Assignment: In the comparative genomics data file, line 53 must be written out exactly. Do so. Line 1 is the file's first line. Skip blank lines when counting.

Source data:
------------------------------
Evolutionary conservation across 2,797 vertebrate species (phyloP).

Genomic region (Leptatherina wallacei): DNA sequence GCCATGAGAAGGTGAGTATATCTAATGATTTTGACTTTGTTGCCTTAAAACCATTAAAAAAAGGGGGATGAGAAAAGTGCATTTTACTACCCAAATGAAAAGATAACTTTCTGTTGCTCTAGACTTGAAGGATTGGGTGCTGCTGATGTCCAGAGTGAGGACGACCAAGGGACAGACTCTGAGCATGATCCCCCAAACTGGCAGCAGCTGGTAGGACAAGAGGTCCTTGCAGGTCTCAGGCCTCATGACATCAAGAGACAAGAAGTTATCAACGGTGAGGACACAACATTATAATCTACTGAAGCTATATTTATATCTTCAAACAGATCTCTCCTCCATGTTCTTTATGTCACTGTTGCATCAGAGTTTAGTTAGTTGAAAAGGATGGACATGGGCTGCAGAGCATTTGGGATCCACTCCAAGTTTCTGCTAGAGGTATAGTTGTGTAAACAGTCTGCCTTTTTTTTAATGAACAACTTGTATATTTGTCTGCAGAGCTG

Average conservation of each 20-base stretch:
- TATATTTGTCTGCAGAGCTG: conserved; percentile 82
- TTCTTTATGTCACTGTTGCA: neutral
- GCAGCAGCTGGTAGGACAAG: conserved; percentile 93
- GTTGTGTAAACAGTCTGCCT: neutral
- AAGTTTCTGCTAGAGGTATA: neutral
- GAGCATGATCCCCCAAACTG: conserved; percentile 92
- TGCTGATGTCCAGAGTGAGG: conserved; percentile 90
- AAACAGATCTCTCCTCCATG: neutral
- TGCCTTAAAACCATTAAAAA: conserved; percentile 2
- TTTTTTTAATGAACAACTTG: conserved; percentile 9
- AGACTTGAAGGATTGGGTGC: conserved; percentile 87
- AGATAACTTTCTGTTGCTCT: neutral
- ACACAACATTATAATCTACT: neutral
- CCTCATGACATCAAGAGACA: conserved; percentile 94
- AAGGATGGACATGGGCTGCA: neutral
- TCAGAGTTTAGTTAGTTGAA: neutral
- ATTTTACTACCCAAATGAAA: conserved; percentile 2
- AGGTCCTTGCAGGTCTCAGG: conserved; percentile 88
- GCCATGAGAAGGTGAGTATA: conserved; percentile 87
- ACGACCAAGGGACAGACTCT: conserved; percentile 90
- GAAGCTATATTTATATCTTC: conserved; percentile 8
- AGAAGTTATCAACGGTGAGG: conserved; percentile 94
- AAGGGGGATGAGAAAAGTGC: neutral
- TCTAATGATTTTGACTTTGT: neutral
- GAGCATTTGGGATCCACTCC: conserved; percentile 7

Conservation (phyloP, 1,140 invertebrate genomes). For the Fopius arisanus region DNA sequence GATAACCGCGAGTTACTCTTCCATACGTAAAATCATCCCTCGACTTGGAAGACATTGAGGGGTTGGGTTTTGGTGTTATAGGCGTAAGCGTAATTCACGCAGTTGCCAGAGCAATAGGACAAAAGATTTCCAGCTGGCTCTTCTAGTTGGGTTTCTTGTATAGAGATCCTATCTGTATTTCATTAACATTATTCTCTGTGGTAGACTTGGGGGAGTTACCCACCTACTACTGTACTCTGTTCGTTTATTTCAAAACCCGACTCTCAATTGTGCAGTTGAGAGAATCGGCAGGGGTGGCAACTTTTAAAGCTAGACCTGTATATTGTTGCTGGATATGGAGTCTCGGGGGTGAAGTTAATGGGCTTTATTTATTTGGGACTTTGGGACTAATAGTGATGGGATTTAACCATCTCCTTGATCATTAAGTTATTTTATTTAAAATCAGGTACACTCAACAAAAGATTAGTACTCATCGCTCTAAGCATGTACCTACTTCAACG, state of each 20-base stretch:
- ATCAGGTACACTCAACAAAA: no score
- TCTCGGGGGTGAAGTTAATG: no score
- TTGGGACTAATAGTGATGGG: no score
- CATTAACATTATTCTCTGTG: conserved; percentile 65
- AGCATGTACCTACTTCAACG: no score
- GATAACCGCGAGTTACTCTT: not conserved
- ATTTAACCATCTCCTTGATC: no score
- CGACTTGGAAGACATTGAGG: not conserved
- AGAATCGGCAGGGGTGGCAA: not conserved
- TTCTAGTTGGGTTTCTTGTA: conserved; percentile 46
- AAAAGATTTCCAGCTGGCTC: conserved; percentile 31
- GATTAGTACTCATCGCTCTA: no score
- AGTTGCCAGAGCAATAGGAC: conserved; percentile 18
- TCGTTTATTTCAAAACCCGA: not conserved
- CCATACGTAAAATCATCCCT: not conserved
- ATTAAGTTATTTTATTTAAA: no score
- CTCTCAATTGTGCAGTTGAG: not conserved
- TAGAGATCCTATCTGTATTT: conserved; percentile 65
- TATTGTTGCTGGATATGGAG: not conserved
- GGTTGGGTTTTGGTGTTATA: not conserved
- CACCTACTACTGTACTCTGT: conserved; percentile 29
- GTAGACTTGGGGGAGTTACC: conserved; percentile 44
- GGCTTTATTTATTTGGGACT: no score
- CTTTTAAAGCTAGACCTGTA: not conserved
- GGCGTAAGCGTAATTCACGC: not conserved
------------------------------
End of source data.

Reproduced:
- CTTTTAAAGCTAGACCTGTA: not conserved